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improving time management skills

How to Improve Time Management Skills

By Roz
Published on July 13, 2015

There are restrictions on how much time an employee can be asked to stay behind after hours, which means that the amount of time a worker has to complete their tasks is somewhat fixed. Luckily time management skills can be learned to ensure that the work is submitted on time. Furthermore, the best part is that good management skills are relatively easy to learn, which means that any employee can benefit from these pieces of advice.


1. Motivation

Your employee may not struggle equally with all tasks. If it’s clear that there’s a pattern in how they fail to meet deadlines, zero in on the specific issues to maximize your impact on employee behavior.

Just observing the employee as they work may not give you all the information you need. You can consider confidentially asking the employee’s colleagues to see if the employee has complained about the task in the past, or simply ask the employee outright to find out what their difficulty with the task is.


2. Scheduling and Timing

Your employee may not be lazy or deliberately delaying doing their job; they may be a busy bee who’s not even particularly slow at completing their responsibilities. The problem may lie in how they prioritize their tasks and fill their schedules, or worse, their responsibilities may exceed how much one employee can realistically do.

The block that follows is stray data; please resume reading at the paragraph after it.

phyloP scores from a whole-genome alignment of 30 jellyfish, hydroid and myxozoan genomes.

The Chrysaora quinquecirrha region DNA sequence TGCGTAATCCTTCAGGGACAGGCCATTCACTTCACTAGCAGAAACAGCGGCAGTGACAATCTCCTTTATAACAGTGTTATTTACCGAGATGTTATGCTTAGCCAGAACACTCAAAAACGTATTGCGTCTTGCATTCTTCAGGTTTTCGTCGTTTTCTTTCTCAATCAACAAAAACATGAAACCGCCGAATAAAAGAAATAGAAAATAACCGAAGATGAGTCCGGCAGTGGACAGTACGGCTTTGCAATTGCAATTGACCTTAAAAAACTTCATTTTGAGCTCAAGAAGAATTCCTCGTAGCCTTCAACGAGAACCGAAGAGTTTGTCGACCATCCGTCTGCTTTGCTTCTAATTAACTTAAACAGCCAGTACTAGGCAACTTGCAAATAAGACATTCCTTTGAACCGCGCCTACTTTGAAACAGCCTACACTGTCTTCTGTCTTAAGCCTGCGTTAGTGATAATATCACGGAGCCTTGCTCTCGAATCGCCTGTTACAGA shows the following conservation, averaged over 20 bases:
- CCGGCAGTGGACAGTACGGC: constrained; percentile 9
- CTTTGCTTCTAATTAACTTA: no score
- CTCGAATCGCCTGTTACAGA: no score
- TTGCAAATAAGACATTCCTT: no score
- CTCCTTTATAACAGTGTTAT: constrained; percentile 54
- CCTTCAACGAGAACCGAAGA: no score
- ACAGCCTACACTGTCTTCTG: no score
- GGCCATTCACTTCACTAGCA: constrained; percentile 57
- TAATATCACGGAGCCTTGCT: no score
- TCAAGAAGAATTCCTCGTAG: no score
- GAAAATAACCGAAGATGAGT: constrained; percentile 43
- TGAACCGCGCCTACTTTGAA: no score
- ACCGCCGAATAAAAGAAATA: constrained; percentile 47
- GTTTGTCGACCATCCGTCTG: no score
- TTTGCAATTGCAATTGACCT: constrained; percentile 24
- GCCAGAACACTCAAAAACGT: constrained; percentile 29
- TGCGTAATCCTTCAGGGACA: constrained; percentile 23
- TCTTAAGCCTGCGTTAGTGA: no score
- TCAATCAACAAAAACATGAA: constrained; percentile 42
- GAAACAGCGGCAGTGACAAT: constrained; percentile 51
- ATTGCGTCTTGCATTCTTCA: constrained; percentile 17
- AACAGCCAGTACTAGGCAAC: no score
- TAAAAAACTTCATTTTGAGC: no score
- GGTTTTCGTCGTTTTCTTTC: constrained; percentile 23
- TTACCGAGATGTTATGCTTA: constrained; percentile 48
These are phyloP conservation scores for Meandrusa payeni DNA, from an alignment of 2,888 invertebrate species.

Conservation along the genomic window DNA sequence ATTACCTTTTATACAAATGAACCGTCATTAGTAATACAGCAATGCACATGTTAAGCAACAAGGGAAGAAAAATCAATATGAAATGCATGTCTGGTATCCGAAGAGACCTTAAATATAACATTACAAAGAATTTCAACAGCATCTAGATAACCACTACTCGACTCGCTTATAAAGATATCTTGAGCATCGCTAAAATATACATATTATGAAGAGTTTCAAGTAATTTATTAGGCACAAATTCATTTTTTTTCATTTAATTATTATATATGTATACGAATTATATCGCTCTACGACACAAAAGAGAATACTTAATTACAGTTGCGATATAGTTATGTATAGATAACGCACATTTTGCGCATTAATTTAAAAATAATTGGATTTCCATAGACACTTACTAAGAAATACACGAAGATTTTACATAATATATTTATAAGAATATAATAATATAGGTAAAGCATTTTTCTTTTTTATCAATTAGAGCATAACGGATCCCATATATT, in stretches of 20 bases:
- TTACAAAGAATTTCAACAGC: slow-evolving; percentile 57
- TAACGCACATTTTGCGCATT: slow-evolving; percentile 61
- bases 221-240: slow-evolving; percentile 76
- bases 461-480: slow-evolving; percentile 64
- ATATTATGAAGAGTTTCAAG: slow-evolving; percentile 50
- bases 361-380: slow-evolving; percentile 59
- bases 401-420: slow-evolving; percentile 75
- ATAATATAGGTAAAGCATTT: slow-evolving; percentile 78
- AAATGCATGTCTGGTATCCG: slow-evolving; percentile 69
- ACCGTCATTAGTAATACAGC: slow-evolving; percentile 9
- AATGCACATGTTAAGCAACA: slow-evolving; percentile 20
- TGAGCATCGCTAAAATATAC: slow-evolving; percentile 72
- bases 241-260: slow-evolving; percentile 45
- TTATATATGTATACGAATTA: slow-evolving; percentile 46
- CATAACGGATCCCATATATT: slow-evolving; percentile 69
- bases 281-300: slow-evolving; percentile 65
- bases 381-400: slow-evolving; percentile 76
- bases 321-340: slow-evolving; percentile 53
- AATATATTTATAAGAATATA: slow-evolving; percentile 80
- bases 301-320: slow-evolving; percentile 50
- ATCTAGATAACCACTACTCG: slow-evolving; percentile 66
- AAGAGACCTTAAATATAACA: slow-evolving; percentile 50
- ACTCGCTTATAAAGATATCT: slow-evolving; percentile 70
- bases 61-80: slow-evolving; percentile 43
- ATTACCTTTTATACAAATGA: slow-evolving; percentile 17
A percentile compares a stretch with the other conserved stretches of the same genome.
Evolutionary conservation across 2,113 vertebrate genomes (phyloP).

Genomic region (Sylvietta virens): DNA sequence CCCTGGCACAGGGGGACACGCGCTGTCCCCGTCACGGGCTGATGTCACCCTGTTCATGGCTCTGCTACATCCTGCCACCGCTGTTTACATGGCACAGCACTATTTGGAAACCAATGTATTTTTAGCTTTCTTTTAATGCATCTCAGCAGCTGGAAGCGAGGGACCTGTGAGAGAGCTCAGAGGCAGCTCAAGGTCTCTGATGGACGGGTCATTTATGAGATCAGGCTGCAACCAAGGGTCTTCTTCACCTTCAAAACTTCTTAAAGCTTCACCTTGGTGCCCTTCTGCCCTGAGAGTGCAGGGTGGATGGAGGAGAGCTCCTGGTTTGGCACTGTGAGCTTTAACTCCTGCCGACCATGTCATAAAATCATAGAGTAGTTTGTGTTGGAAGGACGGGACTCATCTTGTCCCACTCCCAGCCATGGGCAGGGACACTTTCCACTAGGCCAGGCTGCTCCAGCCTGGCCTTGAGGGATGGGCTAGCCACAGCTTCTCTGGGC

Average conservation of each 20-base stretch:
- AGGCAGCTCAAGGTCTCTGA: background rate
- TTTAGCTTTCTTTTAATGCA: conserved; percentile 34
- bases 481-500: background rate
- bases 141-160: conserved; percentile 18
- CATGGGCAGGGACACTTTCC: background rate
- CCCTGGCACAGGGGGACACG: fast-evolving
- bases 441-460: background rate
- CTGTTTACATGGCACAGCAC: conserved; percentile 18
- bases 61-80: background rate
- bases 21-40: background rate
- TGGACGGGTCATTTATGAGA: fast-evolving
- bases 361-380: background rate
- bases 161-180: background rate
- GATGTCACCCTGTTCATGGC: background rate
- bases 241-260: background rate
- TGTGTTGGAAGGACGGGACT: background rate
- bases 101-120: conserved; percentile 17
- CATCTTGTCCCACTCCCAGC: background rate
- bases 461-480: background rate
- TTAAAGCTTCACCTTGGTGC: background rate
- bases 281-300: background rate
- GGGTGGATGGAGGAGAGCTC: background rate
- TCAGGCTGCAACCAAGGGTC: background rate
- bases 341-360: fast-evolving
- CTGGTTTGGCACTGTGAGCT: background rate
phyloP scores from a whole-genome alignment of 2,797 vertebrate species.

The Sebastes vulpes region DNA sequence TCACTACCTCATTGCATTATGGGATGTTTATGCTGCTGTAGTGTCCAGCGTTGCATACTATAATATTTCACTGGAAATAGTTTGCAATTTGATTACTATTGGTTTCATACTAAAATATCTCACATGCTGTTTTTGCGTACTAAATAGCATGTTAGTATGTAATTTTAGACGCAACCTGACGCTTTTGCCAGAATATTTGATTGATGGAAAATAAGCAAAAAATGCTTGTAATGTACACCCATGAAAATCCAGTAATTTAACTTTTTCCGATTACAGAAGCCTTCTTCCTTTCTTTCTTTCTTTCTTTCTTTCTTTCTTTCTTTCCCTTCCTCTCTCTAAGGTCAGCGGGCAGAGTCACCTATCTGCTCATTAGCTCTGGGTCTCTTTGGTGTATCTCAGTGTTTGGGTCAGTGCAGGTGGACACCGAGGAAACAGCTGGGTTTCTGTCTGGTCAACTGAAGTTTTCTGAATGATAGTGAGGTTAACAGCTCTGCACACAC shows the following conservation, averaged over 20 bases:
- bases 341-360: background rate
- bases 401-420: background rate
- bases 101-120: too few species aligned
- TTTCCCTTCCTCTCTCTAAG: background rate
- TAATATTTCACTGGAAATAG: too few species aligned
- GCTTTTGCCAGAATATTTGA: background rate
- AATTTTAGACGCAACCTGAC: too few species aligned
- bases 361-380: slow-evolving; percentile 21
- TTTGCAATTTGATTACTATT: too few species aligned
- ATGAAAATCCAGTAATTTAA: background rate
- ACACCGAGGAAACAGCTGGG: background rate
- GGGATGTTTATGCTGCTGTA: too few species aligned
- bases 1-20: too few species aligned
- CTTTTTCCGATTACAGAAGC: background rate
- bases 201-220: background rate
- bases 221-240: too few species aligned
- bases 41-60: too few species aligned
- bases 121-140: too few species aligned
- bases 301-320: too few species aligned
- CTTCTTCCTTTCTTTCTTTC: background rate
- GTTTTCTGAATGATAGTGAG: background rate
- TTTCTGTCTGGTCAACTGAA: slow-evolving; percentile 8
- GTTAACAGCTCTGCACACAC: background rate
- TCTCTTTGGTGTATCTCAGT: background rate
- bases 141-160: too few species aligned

If that’s the case, consider delegating some of the work to others to make sure the employee can successfully complete their important and essential task.


3. Procrastination and Distractions

The Internet offers many productive ways to spend the company’s time, like video training programs and online management systems. It also unfortunately supplies countless distractions like shopping, games, gossip, sports, and other forms of entertainment available 24/7.

You may have to ban websites like Facebook if you’ve noticed that its distracting too many of your employees. Distractions can come from many different places in the office, such as interesting visitors, gossip around the water cooler or other group activities. Putting your foot down will be hard for your employees at first, but the work has to be completed at some point.


4. Help them manage themselves

Micro-managing can be hard on workers and time consuming for management, taking the focus away from other important responsibilities like contracting vendors and liaising with upper management. Instead, allow the employee to document their own times and output so that they can compare with others and see how they’re measuring up to their colleagues. That way, they will be able to appreciate their own hard work and police their stray activities.

Above all else, consider advancing your online management and training tactics to cut down time and costs and increase employee productivity. For more information on how, contact our team today.

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